Entrepreneurs believe that when you borrow money, you ought to pay it back. But it doesn't always work that way. More than a million Americans and more than 20,000 businesses euphemistically "obtained relief" from creditors by filing for Chapter 7 in 2004.
Sensing that the system is being abused, Congress passed a bill in March to help creditors recover more debt. A survey of attendees at the recent Inc. 500 conference (see story at right) found that support for the reform stood at 53%.
But some observers urge caution. Harvard law professor Elizabeth Warren, a bankruptcy expert, has long argued that America's entrepreneurial spirit is embedded in the concept that we, as a society, treat risk takers charitably when they fail. Reweighting the system in favor of creditors could diminish that spirit, she warns.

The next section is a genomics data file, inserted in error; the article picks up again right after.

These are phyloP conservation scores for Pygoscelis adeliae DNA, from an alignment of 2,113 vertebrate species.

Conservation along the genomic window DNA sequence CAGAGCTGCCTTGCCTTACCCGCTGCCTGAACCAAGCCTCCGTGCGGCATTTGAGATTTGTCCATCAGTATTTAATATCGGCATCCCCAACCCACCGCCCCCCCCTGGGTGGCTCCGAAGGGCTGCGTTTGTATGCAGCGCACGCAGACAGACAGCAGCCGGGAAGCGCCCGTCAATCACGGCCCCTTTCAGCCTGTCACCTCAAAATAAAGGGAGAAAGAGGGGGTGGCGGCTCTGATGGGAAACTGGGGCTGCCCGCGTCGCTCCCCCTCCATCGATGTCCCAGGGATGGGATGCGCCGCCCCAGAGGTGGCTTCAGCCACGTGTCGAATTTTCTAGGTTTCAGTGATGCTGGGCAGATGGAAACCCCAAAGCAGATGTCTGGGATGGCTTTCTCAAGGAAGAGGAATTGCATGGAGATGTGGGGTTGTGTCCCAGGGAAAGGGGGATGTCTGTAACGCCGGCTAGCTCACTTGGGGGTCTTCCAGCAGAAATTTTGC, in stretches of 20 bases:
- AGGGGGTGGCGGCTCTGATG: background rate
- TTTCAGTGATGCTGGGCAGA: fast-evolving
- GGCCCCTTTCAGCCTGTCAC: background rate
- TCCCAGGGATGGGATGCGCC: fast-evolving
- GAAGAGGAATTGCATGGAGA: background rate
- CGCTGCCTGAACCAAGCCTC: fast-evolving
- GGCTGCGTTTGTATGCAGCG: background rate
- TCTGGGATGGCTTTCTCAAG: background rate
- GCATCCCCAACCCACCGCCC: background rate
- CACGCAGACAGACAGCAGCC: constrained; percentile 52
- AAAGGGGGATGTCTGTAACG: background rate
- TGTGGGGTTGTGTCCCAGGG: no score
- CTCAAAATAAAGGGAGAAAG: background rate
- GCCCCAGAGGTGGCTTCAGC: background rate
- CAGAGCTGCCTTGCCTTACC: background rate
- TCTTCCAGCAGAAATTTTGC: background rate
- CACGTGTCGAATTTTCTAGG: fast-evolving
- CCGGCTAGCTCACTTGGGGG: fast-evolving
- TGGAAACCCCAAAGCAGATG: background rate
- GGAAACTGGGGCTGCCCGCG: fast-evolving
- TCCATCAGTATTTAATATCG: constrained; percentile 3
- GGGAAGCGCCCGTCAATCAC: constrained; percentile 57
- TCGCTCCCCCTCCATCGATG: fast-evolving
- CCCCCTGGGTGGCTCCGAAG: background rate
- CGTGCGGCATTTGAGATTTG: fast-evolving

Nonsense you say? True, the next Bill Gates is unlikely to let the possibility of failure deter him from building a company. But suppose his first company fails. "Many successful entrepreneurs suffered failures before they made it big," Warren notes. "They learned, they paid what they could, and they tried again. This bill is designed to make it much harder to try again."
Warren also criticizes Congress for rejecting an effort to deal less harshly with medical-related bankruptcies. Minus that provision, young people may be burdened with debt that their ailing parents cannot repay, she says. That money might otherwise be used as start-up capital.